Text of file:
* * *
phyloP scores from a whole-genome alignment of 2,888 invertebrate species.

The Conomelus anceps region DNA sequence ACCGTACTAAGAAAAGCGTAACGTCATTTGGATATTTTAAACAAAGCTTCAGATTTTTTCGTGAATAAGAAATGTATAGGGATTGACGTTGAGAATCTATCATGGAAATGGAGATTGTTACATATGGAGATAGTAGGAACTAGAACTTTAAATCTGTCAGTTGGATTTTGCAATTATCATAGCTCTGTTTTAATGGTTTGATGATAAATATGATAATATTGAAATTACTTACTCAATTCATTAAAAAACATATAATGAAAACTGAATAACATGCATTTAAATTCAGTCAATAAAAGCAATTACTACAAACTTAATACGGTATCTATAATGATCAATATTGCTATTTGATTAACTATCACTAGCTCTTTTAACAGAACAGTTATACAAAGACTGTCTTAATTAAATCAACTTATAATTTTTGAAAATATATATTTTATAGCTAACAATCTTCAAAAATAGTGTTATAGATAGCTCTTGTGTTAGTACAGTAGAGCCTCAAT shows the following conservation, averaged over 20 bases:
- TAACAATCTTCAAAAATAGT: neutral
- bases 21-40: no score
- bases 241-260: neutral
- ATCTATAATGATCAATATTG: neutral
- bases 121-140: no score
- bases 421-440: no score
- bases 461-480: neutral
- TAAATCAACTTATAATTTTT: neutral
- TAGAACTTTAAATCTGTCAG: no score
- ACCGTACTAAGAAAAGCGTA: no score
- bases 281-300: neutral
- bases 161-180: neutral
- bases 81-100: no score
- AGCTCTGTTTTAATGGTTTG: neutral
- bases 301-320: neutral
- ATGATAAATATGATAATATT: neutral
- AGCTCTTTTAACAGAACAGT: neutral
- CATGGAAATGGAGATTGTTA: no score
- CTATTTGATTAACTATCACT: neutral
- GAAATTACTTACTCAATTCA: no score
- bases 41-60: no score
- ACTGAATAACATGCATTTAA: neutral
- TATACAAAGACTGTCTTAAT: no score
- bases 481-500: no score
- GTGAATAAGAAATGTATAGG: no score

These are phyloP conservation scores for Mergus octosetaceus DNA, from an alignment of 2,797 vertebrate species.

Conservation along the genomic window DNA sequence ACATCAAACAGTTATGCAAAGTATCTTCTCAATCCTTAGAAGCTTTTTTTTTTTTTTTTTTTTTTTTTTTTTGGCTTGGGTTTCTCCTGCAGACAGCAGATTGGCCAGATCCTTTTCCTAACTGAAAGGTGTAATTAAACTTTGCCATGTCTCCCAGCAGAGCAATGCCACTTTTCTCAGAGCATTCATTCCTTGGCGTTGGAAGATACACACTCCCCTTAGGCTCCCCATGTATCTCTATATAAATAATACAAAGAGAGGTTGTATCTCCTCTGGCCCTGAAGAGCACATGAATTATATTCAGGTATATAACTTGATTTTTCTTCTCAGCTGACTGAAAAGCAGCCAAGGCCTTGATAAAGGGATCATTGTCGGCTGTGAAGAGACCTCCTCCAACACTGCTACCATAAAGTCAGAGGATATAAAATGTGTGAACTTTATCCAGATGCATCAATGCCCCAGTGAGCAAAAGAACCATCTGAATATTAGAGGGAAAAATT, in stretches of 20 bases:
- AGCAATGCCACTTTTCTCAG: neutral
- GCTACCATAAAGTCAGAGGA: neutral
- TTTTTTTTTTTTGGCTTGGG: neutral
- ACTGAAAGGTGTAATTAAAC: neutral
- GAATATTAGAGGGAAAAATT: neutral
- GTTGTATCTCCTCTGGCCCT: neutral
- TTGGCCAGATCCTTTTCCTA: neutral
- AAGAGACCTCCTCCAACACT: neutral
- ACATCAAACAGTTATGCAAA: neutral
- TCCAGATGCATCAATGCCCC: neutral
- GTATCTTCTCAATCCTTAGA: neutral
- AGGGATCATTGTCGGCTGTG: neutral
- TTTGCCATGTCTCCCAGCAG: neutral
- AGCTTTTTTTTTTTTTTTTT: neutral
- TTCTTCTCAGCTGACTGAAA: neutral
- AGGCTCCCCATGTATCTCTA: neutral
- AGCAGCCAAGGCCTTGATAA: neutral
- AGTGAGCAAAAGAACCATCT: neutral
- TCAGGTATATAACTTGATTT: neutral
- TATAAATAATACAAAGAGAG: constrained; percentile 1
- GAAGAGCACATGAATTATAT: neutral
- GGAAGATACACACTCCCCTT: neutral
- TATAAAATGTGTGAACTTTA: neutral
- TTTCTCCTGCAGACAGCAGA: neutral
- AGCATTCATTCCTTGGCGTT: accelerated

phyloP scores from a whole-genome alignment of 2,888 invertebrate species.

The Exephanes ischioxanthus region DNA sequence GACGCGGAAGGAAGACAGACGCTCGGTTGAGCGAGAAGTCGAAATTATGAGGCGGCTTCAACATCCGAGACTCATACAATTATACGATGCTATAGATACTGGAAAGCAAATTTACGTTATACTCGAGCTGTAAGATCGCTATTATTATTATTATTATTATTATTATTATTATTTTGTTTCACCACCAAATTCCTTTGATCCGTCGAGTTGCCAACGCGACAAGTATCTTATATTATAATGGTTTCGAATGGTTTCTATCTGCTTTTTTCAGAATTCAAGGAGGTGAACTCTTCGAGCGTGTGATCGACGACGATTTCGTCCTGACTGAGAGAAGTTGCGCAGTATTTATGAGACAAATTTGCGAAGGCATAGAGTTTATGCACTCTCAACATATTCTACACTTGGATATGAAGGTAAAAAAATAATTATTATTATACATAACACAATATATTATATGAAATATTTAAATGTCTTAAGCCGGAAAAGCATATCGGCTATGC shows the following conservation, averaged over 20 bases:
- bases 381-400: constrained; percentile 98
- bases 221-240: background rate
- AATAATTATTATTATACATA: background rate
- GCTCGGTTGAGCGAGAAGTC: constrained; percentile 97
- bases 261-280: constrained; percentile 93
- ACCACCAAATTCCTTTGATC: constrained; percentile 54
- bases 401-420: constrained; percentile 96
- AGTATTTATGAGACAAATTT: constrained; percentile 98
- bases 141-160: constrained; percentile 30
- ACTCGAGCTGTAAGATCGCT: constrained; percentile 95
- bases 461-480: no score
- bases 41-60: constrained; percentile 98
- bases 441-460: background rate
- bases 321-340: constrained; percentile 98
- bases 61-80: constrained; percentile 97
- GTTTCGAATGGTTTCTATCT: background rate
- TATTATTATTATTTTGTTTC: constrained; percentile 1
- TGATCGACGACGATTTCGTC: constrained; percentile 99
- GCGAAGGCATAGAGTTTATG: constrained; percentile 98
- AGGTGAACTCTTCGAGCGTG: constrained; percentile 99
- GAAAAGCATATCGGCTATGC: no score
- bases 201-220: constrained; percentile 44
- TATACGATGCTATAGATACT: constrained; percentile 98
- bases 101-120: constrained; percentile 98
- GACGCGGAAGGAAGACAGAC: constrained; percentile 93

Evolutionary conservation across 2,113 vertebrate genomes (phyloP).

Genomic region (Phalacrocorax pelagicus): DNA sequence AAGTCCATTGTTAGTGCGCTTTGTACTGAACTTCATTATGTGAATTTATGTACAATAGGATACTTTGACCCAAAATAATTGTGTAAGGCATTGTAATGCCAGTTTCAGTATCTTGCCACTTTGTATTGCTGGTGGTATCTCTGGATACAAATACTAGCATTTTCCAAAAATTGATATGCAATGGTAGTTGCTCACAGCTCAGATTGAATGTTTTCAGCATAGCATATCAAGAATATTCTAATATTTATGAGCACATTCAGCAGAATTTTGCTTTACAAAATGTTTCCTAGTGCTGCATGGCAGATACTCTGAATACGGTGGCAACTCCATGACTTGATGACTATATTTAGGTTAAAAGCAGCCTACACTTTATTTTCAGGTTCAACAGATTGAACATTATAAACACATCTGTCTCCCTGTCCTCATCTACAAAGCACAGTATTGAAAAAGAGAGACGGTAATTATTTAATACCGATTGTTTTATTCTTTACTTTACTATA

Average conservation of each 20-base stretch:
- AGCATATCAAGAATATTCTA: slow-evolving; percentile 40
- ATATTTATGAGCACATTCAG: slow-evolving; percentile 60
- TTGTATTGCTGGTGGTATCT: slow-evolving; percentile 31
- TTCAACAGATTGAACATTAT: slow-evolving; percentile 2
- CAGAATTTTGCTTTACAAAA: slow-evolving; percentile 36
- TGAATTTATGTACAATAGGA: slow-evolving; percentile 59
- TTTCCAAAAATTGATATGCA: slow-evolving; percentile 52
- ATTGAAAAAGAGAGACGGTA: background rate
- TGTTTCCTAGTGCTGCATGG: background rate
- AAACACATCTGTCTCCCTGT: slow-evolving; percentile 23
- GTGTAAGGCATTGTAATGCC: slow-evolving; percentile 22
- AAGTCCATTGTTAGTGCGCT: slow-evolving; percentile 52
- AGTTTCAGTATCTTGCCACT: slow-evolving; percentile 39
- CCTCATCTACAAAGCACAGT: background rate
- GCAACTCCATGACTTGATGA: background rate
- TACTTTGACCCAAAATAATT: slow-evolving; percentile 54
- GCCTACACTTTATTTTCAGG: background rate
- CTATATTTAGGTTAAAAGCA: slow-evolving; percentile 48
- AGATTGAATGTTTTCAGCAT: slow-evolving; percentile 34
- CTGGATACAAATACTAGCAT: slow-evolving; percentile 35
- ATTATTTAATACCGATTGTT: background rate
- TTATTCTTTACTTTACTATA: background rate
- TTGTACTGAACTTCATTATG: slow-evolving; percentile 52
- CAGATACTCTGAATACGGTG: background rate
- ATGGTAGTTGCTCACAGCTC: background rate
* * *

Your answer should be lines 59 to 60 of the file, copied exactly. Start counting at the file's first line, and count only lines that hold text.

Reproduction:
- AATAATTATTATTATACATA: background rate
- GCTCGGTTGAGCGAGAAGTC: constrained; percentile 97